Andy Greene should be the player to improve the most after last season, while Mike Mottau and Colin White continue their gritty play that kept them on the top lines for parts of last season. Providing toughness and a boatload of penalty minutes, Bryce Salvador will come back and give New Jersey a player other teams should watch out for.
With little worry for anything else, the Devils should keep tabs on Martin Brodeur. His age should keep his starts and minutes limited to keep him at his best and most dominant. If Brodeur stays healthy, New Jersey will be competing for the Atlantic Division and Eastern Conference crowns once again.
Philadelphia Flyers: With possibly the most proven and overall complete players, the Flyers have an arsenal of scorers. Captain Daniel Briere is trying to come back from a lost season to injury and reach the 70-point plateau as he did the year before.
Young center Jeff Carter should also reach that plateau as he loses some scoring chances to Briere, despite having a breakout season last year.
Left wing, Simon Gagne and Scottie Hartnell will come up short in their point leap towards Briere and Carter, but provide the Flyers with possibly the best pair of left wings in the league.
The big story this year could possibly be the progression of Dan Carcillo who came to Philadelphia in the Scottie Upshall trade. Carcillo could eventually turn the Flyers' dominant pair of left wings into a trio. Captain Mike Richard will not only center the first line, but also reach the 75-point mark again this year as he proves to the Flyers that he is a 90-point scorer in the making.
With such a strong offense, Philadelphia's defense will be under much scrutiny this year. New acquisition and former Anaheim Duck, Chris Pronger, will give the Flyers a force that few forwards can or will want to come face to face with as he has little fear of physical contact, or the penalty box.
Braydon Coburn and Matt Carle should take the next step in a young defensive foundation for the Devils, while Ryan Parent should take a huge step in gaining the confidence of his teammates, despite his lack of experience. Kimmo Timonen will likely be the big scorer for the defense as a 50-point season is not too far out of his reach.
Yet despite their improved defensemen, the Flyers main concern will be new starter and former Ottawa Senator goalie, Ray Emery. Emery struggled last year, barely winning over 50 percent of his games, and will be under the most scrutiny early in the season.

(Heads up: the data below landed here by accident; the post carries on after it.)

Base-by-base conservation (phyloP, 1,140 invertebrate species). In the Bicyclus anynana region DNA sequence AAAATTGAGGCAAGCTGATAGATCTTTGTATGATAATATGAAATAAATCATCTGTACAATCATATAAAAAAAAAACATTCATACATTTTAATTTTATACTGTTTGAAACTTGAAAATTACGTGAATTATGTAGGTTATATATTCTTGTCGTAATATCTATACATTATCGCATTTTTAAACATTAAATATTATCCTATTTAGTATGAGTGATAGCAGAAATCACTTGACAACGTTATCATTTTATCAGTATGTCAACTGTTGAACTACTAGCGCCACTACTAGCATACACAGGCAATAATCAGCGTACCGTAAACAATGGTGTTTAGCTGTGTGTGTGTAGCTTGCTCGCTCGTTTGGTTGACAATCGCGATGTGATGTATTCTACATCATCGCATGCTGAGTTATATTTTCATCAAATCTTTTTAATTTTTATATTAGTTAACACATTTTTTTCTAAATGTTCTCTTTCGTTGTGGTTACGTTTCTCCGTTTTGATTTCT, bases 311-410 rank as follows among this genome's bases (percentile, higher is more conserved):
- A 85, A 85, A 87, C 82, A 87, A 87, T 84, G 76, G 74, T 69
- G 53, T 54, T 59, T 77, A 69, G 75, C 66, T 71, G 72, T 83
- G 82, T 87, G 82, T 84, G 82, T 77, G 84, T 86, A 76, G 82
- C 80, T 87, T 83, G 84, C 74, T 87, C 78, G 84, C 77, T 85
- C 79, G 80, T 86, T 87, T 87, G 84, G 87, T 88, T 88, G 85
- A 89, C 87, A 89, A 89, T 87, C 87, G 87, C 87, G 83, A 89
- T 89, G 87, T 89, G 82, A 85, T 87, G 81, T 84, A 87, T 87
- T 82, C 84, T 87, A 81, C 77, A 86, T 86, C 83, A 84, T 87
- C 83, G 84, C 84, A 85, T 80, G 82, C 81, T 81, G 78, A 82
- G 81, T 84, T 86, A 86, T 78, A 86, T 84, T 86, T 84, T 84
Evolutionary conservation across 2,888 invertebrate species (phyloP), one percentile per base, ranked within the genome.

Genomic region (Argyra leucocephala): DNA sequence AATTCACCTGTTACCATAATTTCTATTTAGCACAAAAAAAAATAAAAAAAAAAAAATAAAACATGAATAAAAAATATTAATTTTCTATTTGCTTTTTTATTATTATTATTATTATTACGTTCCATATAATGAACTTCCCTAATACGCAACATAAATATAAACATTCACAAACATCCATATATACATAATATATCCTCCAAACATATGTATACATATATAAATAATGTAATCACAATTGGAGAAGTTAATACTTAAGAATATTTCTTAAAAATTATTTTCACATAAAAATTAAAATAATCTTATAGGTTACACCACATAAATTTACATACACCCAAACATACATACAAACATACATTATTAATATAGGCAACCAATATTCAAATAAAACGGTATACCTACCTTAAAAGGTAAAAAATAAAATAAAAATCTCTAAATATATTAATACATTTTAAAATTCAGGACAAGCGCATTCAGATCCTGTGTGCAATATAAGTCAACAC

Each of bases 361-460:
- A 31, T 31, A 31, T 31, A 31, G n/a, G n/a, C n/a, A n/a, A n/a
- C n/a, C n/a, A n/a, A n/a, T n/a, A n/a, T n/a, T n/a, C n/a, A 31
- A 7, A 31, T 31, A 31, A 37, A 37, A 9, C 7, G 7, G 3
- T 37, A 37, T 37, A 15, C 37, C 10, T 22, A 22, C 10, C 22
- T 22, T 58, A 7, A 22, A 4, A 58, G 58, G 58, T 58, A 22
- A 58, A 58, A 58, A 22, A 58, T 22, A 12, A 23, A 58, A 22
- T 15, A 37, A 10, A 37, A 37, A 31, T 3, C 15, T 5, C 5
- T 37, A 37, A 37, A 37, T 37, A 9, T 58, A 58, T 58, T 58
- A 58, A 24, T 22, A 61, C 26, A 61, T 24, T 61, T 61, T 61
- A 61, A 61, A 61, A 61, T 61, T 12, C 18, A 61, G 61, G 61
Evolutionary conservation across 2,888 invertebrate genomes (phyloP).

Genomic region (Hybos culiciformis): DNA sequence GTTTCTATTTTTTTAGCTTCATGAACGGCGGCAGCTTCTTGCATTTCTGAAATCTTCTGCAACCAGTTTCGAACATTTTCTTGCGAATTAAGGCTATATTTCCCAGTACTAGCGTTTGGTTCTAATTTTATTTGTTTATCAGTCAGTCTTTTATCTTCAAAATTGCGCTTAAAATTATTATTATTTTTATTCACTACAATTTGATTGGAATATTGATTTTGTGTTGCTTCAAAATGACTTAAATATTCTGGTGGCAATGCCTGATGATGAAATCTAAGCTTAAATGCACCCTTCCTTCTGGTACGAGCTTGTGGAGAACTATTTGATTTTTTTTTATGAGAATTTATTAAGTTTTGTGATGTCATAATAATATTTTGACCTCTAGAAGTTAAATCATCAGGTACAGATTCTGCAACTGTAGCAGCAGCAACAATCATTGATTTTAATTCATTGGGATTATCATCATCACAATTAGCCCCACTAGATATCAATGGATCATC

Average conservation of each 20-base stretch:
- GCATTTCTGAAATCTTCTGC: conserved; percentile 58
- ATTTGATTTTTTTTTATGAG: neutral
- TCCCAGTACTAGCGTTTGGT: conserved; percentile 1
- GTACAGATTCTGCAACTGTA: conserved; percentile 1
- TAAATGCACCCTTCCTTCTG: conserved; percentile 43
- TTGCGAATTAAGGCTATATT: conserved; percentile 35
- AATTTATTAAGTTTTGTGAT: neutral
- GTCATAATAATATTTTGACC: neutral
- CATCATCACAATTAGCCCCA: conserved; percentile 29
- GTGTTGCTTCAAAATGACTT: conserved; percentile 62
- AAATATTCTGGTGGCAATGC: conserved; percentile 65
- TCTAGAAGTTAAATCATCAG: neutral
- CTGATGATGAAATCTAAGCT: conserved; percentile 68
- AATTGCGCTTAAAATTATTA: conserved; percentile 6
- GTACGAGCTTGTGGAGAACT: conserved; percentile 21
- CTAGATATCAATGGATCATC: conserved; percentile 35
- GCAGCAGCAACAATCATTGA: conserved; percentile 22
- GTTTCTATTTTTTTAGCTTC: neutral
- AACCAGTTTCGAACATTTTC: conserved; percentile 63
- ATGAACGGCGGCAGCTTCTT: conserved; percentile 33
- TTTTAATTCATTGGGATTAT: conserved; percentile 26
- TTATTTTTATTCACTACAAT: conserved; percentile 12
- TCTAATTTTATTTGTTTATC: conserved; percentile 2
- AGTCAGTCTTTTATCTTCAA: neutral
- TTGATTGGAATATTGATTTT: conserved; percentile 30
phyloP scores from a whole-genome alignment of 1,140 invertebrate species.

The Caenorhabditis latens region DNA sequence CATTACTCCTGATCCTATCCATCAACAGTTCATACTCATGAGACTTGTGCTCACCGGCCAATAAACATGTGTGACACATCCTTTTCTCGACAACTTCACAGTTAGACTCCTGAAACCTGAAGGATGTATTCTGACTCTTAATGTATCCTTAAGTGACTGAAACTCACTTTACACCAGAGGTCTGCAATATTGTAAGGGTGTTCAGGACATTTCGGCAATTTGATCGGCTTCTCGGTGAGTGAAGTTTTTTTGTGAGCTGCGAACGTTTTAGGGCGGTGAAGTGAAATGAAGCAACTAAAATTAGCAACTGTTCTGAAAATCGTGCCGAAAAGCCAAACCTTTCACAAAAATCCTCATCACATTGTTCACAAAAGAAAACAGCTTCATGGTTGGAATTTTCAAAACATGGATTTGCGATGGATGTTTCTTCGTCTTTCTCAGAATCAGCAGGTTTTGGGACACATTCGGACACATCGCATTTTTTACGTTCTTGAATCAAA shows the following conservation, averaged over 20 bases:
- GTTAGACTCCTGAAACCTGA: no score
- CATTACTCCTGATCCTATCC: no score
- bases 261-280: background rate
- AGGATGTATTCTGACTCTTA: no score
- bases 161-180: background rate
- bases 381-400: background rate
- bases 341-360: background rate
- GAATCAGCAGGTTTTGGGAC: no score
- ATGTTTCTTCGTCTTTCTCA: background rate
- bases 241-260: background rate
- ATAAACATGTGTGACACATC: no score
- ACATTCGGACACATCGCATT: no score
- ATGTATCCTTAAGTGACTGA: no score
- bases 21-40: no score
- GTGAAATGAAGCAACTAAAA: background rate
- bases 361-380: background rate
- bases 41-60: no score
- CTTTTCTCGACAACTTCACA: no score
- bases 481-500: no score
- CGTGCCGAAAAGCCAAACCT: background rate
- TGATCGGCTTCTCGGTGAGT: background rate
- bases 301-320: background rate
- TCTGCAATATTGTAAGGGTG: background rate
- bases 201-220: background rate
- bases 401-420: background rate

If Emery can find a way to turn that 50 percent into a 65 percent, the Flyers' offense will probably be able to outplay most of the other NHL teams' defenses, and give them a shot at one of the top three seeds in the conference. If not, they should see themselves at the bottom of the playoff picture.
New York Islanders: One team that shouldn't be seeing the playoff picture closely will be the New York Islanders. If they are seeing that picture they probably need to have their eyes checked at season's end. The Islanders have one of the youngest and most inexperienced teams in the NHL.
The No. 1 overall pick in this year's draft, John Tavares, has made the team and the future of the franchise lies in his hands. Known as a prolific scorer, Tavares will team with another young center, Josh Bailey, to begin a rebuilding phase that the Islanders will be experiencing for the next few years.
They may not be Crosby and Malkin, but if Bailey can play all 82 games and make the jump to 40 or 50 points this season, the Isles have something to look forward to. At the wings, the Isles have Blake Comeau and and Kyle Okposo, both of whom are looking for breakout seasons. Comeau should be in store for a 15 goal, 25 assist year, while Okposo should split his point totals with a 50-point season.
If Comeau and Okposo can show that they play well with Bailey and Tavares, it will only make the future much brighter for a dim franchise. Captain Richard Park is slowly becoming a role player, but should still garner a 40-point season with better center play beside him.
Defensively, the Islanders don't have much, but they do have Mart Streit. Streit should be their best defenseman this season and score 50 to 60 points to show enough value that could make him a valuable trade acquisition for a team looking for a veteran that can score.
Outside of Streit, Bruno Gervais and Jack Hillen give the Islanders some building blocks for a team looking to play defense before offense and improve on their miserable penalty killing from last year.
Despite a young and inexperienced defense, the Islanders do have goalie Rick DiPietro. DiPietro has much to prove after signing a contract for over 12 years and 100 million dollars only a season ago. He has the talent to come close to that value, but if he can't stay healthy as he failed to do so last year, the Islanders will be in for an even longer season that will leave them with possibly the worst record in the league once again.